15. Wild Card Week¶
The assignment for this week was to Design and produce something with a digital fabrication process (incorporating computer-aided design and manufacturing) not covered in another assignment, documenting the requirements that your assignment meets, and including everything necessary to reproduce it. I decided to use our Fab Labs industrial sewing machine for this week’s assignment.
To begin my embroidery file for this week’s assignment I first decided what I wanted to create. I decided to create the Virginia Tech logo as both my parents attended this university for college. I then downloaded an .png file type that I was satisfied with as this was the accepted file type for the stitch generating software, Sewart, that I was using. Once I saved my file I opened it in Sewart.
Above is the image that I used to create the stitch pattern for my embroidery file.
Above is the same image of the Virginia tech logo, except in this image I have scaled it down to the size of the hoop that I will be using on the embroidery machine. As you can see the image lost a lot of quality and now has a blocky figure to it.
Once I had the Virginia Tech logo in the software it was time to convert it to stitches so that I could sew it with the embroidery machine. The first step I had to do was go to the stitch menu and select each different color that would be used in the logo. The machine then generates different numbered groups based off of how many thread swaps needed to occur. I went in afterwards and blended multiple colors together to mitigate error and reduce the number of thread swaps. I also had the option of choosing my settings for the stitch including offset and length. After watching a video on the different types, I decided the best for my purpose was an all around setting with 1mm offset and 20mm stitch length. After this step it was time to export my file.
The first image above shows the three color groups that are present in my file which also indicate how many thread swaps need to occur. The second image shows the specifics of the colors as well as stitch information and a better rendering of what my completed stitch would look like.
The embroidery machine our fab lab features is an industrial grade machine which includes all the features below. In order to set my file up on the machine I had to download it onto a USB drive and import it onto the machines interface. I also had to familiarize myself with the process of operating the machine. I watched various videos on operation and setup to guide me through the process of sewing my file.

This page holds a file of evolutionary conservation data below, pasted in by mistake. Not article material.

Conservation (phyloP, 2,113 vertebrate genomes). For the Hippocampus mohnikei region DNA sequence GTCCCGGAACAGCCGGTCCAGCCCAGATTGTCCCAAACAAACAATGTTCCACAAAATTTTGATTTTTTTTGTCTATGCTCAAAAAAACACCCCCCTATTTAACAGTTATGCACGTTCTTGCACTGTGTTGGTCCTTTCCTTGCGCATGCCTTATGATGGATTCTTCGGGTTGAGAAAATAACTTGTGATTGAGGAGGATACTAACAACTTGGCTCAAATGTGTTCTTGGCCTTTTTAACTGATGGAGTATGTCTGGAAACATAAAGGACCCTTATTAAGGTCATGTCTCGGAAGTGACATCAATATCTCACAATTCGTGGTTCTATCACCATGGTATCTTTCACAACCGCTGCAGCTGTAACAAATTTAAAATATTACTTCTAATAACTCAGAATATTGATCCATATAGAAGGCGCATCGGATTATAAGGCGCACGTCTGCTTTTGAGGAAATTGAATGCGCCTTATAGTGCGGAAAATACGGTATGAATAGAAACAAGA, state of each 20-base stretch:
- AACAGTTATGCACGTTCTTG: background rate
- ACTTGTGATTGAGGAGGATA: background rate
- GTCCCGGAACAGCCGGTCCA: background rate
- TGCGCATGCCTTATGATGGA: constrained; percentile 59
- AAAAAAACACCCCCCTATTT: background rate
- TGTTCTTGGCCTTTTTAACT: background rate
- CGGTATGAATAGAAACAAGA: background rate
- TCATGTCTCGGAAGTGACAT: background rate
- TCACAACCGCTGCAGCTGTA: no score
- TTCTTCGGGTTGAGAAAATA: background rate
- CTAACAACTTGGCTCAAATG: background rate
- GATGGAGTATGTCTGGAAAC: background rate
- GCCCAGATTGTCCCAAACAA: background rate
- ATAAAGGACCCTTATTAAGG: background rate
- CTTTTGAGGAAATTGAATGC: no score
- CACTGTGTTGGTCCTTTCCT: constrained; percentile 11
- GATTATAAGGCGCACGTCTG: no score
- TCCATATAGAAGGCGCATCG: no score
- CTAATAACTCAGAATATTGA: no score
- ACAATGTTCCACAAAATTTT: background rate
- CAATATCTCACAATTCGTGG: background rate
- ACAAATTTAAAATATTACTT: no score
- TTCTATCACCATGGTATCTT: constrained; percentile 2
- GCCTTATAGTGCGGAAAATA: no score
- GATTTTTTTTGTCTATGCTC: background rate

8” x 12” Maximum embroidery area
1000 stich per minute embroidery speed
Intuitive Color Management for easy design customization
Color Sort feature to reduce thread changes when combining designs
Setup and Stitch¶
The first step to setting up the embroidery machine to be able to sew my file was to prepare the fabric material on the hoop. For this step I used the hoop provided to me and applied the baking before attaching the fabric. Once this was completed I inserted the hoop with the fabric into the machine. Afterwards, I was able to begin setting up my file to sew on the fabric. I had already scaled the file down to fit correctly.
The first image above shows the fabric and backing placed in the hopper ready to be inserted into the machine. I had to ensure that the fabric is taught so that no errors would occur while the machine was sewing my file. The image below shows the Virginia tech logo once I imported it onto the embroidery machine. It automatically centered my file within the hopper. Next was to prepare the spools and sew.
The image below shows where I had to select the colors for the file I was sewing. Although Sewart gave me colors, our lab did not have those colors so instead I selected the closest colors that we had on the machine which was red, orange and white. I also had to set the number to the correct spool for the color so the machine knew which was the correct needle to swap to while sewing my file.
The video above shows a timelapse of the machine sewing my file. As you can see it starts with the red then swaps the material to the white spool then finishes the white portion then swaps to the orange spool. The design came out very well in my opinion and the image below shows the final product once I took it off the machine.
Above is the final product after taking the stitch off the embroidery machine. I am very satisfied with the results and would enjoy making a gift for my parents using a larger version of the same file.
In conclusion to this week, I learned a new skill that I had never used in my extensive time in the Latin Fab lab. I am very interested in the embroidery machine as well as I plan on making gifts for family members with it. I learned a lot about sewart and how it merges color groupings together as well as keeps track of the number of stitches. I encountered no problems while completing this week’s task.